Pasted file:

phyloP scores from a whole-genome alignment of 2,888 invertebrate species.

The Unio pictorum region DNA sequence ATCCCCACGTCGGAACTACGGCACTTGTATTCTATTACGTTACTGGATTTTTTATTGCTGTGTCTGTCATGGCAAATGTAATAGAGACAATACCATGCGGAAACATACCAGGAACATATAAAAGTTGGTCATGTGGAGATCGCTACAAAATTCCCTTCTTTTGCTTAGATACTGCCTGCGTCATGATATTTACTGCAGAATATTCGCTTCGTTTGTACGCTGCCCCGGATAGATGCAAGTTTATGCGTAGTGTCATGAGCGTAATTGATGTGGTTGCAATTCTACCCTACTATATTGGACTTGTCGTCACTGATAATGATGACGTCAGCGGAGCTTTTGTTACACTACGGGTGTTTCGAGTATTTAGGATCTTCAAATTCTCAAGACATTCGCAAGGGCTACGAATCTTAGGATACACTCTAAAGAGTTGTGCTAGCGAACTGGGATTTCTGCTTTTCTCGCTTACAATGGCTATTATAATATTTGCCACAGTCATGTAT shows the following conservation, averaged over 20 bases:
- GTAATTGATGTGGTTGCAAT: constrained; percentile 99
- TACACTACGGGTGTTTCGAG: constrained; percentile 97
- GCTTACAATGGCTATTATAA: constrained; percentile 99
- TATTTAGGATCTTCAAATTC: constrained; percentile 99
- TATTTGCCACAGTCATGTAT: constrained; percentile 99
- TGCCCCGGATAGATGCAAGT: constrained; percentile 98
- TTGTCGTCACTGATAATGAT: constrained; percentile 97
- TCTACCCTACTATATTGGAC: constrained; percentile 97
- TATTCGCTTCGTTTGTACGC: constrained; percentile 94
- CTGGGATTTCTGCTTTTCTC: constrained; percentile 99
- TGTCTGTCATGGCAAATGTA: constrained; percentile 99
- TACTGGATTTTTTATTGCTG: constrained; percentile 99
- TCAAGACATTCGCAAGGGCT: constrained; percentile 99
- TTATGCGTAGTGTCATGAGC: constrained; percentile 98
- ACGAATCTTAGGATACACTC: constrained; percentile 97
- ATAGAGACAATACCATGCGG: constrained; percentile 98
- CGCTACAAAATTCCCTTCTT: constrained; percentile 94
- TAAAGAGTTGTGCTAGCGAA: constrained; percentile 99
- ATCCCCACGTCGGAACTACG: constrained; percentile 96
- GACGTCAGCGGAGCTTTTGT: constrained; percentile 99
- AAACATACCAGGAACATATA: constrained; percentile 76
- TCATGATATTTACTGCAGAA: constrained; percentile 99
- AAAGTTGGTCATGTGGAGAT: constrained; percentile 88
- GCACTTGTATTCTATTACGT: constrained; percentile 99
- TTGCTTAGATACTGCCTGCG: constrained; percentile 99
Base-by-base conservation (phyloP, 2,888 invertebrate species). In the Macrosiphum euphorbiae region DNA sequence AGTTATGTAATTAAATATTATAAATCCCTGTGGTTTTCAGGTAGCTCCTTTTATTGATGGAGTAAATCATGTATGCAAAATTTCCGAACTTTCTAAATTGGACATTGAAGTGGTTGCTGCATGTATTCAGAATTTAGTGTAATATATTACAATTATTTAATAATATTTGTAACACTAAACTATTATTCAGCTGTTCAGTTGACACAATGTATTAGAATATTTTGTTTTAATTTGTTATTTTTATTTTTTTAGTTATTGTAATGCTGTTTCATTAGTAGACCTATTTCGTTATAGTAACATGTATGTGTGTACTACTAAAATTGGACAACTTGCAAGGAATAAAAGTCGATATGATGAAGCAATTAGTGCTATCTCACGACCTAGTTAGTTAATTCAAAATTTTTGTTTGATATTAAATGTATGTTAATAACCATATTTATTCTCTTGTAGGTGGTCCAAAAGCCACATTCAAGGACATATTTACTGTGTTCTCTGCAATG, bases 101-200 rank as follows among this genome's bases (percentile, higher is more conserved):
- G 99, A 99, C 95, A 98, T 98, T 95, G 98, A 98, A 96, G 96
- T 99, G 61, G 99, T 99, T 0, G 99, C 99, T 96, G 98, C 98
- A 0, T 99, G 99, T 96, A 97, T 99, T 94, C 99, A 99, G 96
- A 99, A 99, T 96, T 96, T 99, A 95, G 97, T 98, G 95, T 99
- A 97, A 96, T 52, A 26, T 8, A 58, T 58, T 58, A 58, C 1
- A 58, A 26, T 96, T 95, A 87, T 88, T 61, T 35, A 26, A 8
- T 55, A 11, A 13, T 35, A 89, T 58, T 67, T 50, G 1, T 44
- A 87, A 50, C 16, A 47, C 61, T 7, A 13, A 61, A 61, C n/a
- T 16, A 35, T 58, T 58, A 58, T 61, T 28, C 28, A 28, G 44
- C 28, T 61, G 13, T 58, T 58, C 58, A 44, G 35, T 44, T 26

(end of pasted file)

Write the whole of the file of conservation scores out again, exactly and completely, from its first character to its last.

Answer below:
phyloP scores from a whole-genome alignment of 2,888 invertebrate species.

The Unio pictorum region DNA sequence ATCCCCACGTCGGAACTACGGCACTTGTATTCTATTACGTTACTGGATTTTTTATTGCTGTGTCTGTCATGGCAAATGTAATAGAGACAATACCATGCGGAAACATACCAGGAACATATAAAAGTTGGTCATGTGGAGATCGCTACAAAATTCCCTTCTTTTGCTTAGATACTGCCTGCGTCATGATATTTACTGCAGAATATTCGCTTCGTTTGTACGCTGCCCCGGATAGATGCAAGTTTATGCGTAGTGTCATGAGCGTAATTGATGTGGTTGCAATTCTACCCTACTATATTGGACTTGTCGTCACTGATAATGATGACGTCAGCGGAGCTTTTGTTACACTACGGGTGTTTCGAGTATTTAGGATCTTCAAATTCTCAAGACATTCGCAAGGGCTACGAATCTTAGGATACACTCTAAAGAGTTGTGCTAGCGAACTGGGATTTCTGCTTTTCTCGCTTACAATGGCTATTATAATATTTGCCACAGTCATGTAT shows the following conservation, averaged over 20 bases:
- GTAATTGATGTGGTTGCAAT: constrained; percentile 99
- TACACTACGGGTGTTTCGAG: constrained; percentile 97
- GCTTACAATGGCTATTATAA: constrained; percentile 99
- TATTTAGGATCTTCAAATTC: constrained; percentile 99
- TATTTGCCACAGTCATGTAT: constrained; percentile 99
- TGCCCCGGATAGATGCAAGT: constrained; percentile 98
- TTGTCGTCACTGATAATGAT: constrained; percentile 97
- TCTACCCTACTATATTGGAC: constrained; percentile 97
- TATTCGCTTCGTTTGTACGC: constrained; percentile 94
- CTGGGATTTCTGCTTTTCTC: constrained; percentile 99
- TGTCTGTCATGGCAAATGTA: constrained; percentile 99
- TACTGGATTTTTTATTGCTG: constrained; percentile 99
- TCAAGACATTCGCAAGGGCT: constrained; percentile 99
- TTATGCGTAGTGTCATGAGC: constrained; percentile 98
- ACGAATCTTAGGATACACTC: constrained; percentile 97
- ATAGAGACAATACCATGCGG: constrained; percentile 98
- CGCTACAAAATTCCCTTCTT: constrained; percentile 94
- TAAAGAGTTGTGCTAGCGAA: constrained; percentile 99
- ATCCCCACGTCGGAACTACG: constrained; percentile 96
- GACGTCAGCGGAGCTTTTGT: constrained; percentile 99
- AAACATACCAGGAACATATA: constrained; percentile 76
- TCATGATATTTACTGCAGAA: constrained; percentile 99
- AAAGTTGGTCATGTGGAGAT: constrained; percentile 88
- GCACTTGTATTCTATTACGT: constrained; percentile 99
- TTGCTTAGATACTGCCTGCG: constrained; percentile 99
Base-by-base conservation (phyloP, 2,888 invertebrate species). In the Macrosiphum euphorbiae region DNA sequence AGTTATGTAATTAAATATTATAAATCCCTGTGGTTTTCAGGTAGCTCCTTTTATTGATGGAGTAAATCATGTATGCAAAATTTCCGAACTTTCTAAATTGGACATTGAAGTGGTTGCTGCATGTATTCAGAATTTAGTGTAATATATTACAATTATTTAATAATATTTGTAACACTAAACTATTATTCAGCTGTTCAGTTGACACAATGTATTAGAATATTTTGTTTTAATTTGTTATTTTTATTTTTTTAGTTATTGTAATGCTGTTTCATTAGTAGACCTATTTCGTTATAGTAACATGTATGTGTGTACTACTAAAATTGGACAACTTGCAAGGAATAAAAGTCGATATGATGAAGCAATTAGTGCTATCTCACGACCTAGTTAGTTAATTCAAAATTTTTGTTTGATATTAAATGTATGTTAATAACCATATTTATTCTCTTGTAGGTGGTCCAAAAGCCACATTCAAGGACATATTTACTGTGTTCTCTGCAATG, bases 101-200 rank as follows among this genome's bases (percentile, higher is more conserved):
- G 99, A 99, C 95, A 98, T 98, T 95, G 98, A 98, A 96, G 96
- T 99, G 61, G 99, T 99, T 0, G 99, C 99, T 96, G 98, C 98
- A 0, T 99, G 99, T 96, A 97, T 99, T 94, C 99, A 99, G 96
- A 99, A 99, T 96, T 96, T 99, A 95, G 97, T 98, G 95, T 99
- A 97, A 96, T 52, A 26, T 8, A 58, T 58, T 58, A 58, C 1
- A 58, A 26, T 96, T 95, A 87, T 88, T 61, T 35, A 26, A 8
- T 55, A 11, A 13, T 35, A 89, T 58, T 67, T 50, G 1, T 44
- A 87, A 50, C 16, A 47, C 61, T 7, A 13, A 61, A 61, C n/a
- T 16, A 35, T 58, T 58, A 58, T 61, T 28, C 28, A 28, G 44
- C 28, T 61, G 13, T 58, T 58, C 58, A 44, G 35, T 44, T 26